d set reason free. It offered a shelter to Rousseau, and called in D'Alembert and Voltaire as its guests; it set Semler to hold the Bible itself under the light of criticism; it breathed into the boldly thoughtful Lessing widest hopes for the education of the race to a universal brotherhood on earth; it gave its youth to the teachings of Immanuel Kant, who, for power of analysis and universality, was inferior to none since Aristotle. An army and a treasure do not constitute a power, said Vergennes; but Prussia had also philosophic liberty. All freedom of mind in Germany hailed the peace of Hubertsburg as its own victory. I. F. Fries: Geschichte der Philosophie, II. 495. In every question of public law, Frederic, though full of respect for the rights of possession, continuing to noble birth its prescriptive posts and almost leaving his people divided into castes, made the welfare chap. I.} 1763. of the kingdom paramount to privilege. He challenged justice under the law for the
anada would hasten the independence of British America, and he was now from vantage ground to watch his prophecy come true. The philosophers of the day, like the king, wished the happiness of the people, and public opinion required that they should be represented in the cabinet. Maurepas complied, and in July, 1774, the place of minister of the marine was conferred on Turgot, whose name was as yet little known at Paris, and whose artlessness made him even less dangerous as a rival than Vergennes. I am told he never goes to mass, said the king, doubtingly, and yet consented to the appointment. In five weeks, Turgot so won upon his sovereign's good will, that he was transferred to the ministry of finance. This was the wish of all the philosophers; of D'Alembert, Condorcet, Bailly, La Harpe, Marmontel, Thomas, Condillac, Morellet, and Voltaire. Nor of them alone. Turgot, said Malesherbes, has the heart of L'Hopital, and the head of Bacon. His purity, moreover, gave him clearsig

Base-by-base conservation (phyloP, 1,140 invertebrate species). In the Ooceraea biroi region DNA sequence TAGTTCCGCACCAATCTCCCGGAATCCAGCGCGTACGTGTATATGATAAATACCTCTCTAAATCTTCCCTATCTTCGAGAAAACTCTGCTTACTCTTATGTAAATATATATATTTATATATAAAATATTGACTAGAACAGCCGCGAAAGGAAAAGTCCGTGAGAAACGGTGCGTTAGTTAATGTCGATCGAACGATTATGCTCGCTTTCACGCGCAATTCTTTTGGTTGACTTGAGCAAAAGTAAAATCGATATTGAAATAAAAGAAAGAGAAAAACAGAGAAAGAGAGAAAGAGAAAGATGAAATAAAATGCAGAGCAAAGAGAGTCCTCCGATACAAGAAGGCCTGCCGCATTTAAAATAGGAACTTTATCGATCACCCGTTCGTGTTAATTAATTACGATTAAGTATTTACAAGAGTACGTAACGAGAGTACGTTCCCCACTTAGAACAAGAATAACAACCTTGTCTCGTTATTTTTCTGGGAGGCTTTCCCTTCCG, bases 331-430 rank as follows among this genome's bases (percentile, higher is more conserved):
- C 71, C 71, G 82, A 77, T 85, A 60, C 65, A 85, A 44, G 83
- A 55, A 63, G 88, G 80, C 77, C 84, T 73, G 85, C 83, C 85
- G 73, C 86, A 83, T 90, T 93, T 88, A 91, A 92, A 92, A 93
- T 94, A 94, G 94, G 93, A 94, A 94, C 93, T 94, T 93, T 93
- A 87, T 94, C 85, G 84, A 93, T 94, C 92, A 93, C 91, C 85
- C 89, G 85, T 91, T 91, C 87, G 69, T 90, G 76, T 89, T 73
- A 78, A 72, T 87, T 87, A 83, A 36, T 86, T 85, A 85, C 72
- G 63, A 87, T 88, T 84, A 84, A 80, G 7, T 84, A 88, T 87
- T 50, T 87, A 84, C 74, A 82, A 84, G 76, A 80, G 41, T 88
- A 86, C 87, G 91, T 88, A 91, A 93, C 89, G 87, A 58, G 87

east as the king of England, who, by law and the constitu- Chap. XVI.} 1774. Oct. Nov. tion, was bound to guard the franchises of his peopleagainst corruption. You will learn with interest, thus Garnier, in November, announced his bargain to Vergennes, that you will have in the house of commons, a member who will belong to you. His vote will not help us much; but the copies of even the most secret papers, and the clear and exact report which he can daily furnish us, will contribute essentiala vote of about five to one. But Rockingham, Shelburne, Camden, Stanhope, and five other peers made a written protest against the inconsiderate temerity which might precipitate the country into a civil war. The king's speech, wrote Garnier to Vergennes, will complete the work of alienating the colonies. Every Chap. XVI.} 1774. Dec. day makes a conciliation more difficult, and every day will make it more necessary. On the fifth of December, the new house of commons debated the same subje
importance of the island gave them a claim to be heard; but their Chap. XVII.} 1774. Dec. petition, though in due time received by the king and communicated to the house of commons, had no effect whatever. It is plain enough, thus reasoned Vergennes, the king of England is puzzled between his desire of reducing the colonies, and his dread of driving them to a separation; so that nothing could be more interesting than the affairs of America. As the king of France might be called upon to render assistance to the insurgent colonies, the conduct of the English in their support of the Corsicans was cited as a precedent to the French embassy at London, and brought before the cabinet at Versailles. To Louis the Sixteenth Vergennes explained, that the proceedings of the continental congress contained the germ of a rebellion; that while the Americans really desired a reconciliation with the mother country, the ministry from their indifference would prevent its taking place; that Lord N